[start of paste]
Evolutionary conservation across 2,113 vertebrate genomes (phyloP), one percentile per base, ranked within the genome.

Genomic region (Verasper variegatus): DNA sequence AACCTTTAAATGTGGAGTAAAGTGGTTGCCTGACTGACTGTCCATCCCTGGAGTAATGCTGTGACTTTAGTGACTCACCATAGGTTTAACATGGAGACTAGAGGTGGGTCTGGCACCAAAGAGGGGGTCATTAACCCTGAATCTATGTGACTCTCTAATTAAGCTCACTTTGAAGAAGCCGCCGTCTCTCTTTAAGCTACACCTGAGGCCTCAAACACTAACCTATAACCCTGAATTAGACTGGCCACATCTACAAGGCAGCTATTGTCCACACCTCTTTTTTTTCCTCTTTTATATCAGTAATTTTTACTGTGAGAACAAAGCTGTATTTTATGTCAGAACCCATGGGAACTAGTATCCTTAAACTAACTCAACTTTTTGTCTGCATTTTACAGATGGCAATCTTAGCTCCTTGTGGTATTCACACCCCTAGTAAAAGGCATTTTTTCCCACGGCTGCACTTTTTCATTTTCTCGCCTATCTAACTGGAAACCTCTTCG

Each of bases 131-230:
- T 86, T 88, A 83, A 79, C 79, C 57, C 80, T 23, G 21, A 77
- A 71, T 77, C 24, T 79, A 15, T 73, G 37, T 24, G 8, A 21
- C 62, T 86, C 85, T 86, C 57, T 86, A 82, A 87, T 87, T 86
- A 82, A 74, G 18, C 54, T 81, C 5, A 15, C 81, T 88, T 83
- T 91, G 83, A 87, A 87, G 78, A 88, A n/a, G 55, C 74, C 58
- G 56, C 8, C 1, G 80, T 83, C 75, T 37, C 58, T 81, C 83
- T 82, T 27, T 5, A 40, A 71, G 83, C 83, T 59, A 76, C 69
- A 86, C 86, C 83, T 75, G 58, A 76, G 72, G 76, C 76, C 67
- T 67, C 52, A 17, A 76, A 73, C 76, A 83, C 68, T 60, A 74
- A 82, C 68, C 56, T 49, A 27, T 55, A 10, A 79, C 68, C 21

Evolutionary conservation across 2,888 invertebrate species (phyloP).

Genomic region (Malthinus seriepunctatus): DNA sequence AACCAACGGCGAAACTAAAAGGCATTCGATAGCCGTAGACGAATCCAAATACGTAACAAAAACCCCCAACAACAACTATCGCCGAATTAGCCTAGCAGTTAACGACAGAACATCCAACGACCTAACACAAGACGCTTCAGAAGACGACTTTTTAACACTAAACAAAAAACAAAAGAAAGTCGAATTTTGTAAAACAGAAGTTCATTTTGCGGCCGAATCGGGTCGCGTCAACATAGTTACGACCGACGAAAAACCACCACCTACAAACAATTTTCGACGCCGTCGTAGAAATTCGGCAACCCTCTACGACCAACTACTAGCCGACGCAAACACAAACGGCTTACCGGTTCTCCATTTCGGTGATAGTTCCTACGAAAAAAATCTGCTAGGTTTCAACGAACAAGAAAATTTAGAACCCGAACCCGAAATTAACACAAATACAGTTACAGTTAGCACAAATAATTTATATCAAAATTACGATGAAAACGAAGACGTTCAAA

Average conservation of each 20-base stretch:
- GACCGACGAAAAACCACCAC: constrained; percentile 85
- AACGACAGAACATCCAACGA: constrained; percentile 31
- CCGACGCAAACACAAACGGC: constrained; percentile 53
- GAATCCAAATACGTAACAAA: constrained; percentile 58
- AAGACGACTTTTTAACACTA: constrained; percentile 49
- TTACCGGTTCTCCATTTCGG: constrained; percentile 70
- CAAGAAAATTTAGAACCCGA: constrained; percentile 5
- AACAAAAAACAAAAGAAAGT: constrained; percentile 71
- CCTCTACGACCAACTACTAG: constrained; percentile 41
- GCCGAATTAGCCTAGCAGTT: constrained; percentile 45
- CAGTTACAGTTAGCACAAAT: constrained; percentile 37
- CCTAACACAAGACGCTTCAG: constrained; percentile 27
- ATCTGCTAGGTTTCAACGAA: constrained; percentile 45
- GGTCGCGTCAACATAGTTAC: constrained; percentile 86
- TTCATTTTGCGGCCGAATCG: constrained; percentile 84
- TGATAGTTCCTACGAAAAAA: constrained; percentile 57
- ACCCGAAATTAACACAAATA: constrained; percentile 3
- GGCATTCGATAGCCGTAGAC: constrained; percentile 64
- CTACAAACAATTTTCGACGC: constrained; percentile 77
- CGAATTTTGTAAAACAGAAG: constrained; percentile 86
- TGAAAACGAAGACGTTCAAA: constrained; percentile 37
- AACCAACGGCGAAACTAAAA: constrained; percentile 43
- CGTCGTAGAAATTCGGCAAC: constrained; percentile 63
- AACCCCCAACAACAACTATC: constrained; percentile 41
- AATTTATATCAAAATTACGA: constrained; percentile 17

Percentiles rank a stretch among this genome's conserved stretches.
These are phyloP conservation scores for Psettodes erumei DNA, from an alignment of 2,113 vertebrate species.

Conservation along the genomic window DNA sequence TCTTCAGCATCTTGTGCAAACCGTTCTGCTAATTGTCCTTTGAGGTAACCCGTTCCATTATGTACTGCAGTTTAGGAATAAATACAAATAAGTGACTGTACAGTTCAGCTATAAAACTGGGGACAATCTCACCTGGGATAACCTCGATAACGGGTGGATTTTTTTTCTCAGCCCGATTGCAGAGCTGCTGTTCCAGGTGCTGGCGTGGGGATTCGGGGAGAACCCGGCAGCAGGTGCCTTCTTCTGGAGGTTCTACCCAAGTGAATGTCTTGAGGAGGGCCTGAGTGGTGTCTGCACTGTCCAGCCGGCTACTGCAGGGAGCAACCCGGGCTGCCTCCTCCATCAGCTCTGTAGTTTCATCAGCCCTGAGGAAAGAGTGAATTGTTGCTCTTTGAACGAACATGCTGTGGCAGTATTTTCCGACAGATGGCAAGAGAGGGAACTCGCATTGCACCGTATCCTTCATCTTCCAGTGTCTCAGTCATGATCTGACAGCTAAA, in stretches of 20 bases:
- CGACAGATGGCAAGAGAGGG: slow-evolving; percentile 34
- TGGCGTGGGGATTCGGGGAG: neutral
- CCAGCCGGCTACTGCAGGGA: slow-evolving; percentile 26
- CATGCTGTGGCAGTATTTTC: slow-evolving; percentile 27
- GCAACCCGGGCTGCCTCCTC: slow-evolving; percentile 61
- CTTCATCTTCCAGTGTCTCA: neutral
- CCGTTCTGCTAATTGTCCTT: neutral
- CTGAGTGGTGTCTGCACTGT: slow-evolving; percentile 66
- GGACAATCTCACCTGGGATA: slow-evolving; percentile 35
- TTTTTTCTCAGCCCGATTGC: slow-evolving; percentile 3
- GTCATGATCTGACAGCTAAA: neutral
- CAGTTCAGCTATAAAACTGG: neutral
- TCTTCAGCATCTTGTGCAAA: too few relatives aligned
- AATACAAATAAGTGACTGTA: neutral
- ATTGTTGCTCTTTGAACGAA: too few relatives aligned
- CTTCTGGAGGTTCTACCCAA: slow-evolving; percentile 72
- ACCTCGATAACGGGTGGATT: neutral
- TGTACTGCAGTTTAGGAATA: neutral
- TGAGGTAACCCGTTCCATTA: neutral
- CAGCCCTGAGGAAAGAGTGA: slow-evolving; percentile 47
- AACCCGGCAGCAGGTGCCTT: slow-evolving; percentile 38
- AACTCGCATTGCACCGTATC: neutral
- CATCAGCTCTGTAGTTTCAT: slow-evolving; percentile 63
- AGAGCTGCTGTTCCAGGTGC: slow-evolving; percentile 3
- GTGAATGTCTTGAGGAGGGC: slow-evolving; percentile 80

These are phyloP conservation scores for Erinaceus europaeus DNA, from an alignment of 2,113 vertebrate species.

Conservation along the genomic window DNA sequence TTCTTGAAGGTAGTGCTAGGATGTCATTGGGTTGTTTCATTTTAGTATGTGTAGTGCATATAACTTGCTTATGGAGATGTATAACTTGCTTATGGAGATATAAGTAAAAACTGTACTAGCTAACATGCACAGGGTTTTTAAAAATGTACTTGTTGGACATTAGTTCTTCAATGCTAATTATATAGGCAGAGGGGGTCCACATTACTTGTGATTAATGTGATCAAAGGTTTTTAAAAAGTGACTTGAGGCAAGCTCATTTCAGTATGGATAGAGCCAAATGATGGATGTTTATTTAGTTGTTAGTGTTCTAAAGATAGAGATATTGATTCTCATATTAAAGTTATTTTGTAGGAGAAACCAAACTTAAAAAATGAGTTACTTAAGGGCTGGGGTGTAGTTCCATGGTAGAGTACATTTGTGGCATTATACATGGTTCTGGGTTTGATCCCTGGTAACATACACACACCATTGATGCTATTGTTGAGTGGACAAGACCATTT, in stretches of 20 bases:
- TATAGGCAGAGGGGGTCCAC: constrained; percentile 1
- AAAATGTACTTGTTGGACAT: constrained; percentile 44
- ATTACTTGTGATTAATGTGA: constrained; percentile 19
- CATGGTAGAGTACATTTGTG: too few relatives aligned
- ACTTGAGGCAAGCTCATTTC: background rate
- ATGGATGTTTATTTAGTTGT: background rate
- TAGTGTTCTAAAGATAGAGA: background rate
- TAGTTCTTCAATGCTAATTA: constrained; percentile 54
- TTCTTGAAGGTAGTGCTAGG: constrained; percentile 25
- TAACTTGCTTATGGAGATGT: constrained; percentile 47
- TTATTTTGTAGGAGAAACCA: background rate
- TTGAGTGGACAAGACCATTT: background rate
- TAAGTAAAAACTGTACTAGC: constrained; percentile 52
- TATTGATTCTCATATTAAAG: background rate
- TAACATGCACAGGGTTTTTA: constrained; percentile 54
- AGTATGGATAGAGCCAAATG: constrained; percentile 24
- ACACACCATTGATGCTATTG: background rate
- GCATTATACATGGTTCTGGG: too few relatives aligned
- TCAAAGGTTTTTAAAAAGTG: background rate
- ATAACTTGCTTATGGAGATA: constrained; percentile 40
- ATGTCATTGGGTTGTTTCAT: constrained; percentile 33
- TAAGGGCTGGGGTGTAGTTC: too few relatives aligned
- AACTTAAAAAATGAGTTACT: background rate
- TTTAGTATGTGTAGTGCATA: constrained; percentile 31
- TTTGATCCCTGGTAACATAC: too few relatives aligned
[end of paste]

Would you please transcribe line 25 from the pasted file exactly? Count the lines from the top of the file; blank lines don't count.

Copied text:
- CCTCTACGACCAACTACTAG: constrained; percentile 41